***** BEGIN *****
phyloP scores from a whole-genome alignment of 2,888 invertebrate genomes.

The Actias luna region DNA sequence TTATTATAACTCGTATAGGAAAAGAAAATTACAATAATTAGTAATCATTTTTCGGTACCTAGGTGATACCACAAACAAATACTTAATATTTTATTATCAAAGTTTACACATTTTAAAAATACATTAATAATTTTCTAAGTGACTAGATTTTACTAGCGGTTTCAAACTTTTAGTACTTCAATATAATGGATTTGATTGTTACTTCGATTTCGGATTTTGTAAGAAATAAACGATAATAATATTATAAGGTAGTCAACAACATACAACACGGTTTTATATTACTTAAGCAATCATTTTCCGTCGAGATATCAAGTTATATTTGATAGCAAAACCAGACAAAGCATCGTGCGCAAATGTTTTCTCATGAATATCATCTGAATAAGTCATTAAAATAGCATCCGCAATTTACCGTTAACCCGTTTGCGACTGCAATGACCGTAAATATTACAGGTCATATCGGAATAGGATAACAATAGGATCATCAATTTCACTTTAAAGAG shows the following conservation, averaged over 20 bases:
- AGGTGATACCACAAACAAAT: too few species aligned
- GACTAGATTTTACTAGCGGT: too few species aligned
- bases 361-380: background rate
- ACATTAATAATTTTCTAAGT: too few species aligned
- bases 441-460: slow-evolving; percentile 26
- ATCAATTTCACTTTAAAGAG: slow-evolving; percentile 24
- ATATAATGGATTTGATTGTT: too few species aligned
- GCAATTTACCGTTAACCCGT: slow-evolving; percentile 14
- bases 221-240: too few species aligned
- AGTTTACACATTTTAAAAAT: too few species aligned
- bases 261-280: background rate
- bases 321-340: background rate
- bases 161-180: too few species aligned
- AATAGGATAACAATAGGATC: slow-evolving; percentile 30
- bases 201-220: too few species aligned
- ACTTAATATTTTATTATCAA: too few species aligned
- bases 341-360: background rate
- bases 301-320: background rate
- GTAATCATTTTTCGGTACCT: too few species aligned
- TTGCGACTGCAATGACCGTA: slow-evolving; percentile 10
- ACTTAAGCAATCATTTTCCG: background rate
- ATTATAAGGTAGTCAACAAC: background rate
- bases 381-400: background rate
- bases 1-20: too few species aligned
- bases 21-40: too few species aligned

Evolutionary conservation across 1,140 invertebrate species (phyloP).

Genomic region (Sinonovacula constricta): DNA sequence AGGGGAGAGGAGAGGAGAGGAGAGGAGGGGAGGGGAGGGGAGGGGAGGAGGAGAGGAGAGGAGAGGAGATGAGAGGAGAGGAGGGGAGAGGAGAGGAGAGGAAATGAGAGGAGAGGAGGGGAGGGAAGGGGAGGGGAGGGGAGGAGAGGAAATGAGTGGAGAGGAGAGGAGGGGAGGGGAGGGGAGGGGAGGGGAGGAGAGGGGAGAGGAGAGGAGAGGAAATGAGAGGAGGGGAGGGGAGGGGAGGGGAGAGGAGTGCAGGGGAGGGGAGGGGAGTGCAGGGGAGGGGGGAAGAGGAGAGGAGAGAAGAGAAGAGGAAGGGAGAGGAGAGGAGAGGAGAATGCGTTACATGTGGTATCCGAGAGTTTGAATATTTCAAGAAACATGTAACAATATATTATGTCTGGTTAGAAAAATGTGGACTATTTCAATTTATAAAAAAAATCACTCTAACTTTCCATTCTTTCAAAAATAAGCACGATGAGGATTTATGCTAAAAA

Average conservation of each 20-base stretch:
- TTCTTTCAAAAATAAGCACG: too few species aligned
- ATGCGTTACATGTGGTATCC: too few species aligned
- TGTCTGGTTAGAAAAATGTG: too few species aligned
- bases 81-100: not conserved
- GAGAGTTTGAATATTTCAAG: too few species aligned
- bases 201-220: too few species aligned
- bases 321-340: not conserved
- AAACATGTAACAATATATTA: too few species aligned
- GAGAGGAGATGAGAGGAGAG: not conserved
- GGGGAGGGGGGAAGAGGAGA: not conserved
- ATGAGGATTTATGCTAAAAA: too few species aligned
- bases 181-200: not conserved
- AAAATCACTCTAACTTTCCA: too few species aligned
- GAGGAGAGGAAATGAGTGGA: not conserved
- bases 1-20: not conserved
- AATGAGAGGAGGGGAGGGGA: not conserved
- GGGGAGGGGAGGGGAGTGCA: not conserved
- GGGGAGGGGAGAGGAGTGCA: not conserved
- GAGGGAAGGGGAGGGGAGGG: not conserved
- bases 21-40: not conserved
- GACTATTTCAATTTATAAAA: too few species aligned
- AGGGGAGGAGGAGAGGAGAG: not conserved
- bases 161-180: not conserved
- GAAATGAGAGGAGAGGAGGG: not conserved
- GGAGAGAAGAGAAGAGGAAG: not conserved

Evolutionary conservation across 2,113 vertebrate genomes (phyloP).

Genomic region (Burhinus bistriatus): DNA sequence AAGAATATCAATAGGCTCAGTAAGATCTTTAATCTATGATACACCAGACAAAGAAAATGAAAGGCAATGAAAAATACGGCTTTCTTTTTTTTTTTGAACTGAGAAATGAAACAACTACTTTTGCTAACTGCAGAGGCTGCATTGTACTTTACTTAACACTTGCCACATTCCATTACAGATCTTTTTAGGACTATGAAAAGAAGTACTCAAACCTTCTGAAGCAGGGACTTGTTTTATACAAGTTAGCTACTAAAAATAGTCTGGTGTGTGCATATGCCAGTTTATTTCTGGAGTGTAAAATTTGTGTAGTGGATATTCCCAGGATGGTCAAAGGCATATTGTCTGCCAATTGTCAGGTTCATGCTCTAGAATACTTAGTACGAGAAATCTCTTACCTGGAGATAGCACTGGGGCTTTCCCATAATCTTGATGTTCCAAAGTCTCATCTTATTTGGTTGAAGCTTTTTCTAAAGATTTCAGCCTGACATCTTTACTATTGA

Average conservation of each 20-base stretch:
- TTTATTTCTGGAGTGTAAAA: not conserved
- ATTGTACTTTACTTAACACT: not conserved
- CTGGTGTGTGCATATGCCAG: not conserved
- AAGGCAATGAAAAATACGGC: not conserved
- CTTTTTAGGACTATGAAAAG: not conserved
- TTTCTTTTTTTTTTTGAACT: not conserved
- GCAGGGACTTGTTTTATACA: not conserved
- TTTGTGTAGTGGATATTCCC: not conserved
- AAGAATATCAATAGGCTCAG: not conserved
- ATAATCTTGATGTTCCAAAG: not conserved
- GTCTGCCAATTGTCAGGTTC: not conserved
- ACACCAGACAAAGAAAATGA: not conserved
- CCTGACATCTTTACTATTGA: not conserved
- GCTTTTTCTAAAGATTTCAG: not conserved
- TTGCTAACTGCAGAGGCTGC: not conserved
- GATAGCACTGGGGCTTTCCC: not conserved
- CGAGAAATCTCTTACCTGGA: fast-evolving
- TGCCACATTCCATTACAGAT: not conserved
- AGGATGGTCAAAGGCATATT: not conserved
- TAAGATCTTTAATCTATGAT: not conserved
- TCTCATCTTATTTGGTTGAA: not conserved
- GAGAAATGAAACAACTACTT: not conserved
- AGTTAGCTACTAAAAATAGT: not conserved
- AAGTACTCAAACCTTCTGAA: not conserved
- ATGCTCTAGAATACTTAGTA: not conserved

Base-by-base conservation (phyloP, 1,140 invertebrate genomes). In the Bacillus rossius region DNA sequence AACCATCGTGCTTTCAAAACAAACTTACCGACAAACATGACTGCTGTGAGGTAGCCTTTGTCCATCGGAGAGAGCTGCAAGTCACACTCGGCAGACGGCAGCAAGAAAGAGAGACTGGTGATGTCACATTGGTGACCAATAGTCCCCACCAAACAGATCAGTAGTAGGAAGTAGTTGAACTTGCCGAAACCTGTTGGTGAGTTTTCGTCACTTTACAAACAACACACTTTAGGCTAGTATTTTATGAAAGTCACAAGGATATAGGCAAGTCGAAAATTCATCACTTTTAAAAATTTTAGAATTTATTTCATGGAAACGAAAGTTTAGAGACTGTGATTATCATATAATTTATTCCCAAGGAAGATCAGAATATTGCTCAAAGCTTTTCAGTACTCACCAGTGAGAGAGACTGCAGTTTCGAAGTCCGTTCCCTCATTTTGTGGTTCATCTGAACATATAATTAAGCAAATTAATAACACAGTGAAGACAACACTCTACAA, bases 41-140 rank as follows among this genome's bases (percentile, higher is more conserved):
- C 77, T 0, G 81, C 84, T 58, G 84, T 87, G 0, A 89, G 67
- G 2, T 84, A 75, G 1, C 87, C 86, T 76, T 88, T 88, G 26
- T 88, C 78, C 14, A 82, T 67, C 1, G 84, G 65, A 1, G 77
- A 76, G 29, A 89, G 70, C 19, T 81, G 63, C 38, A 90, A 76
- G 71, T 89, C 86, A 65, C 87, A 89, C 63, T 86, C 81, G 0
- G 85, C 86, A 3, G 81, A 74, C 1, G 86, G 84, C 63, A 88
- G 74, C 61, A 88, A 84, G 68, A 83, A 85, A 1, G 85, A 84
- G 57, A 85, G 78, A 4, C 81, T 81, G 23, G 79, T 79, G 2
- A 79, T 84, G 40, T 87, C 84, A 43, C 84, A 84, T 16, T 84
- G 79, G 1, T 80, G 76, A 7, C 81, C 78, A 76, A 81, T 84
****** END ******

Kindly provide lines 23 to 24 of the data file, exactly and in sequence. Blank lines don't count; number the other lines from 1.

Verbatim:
- ACTTAAGCAATCATTTTCCG: background rate
- ATTATAAGGTAGTCAACAAC: background rate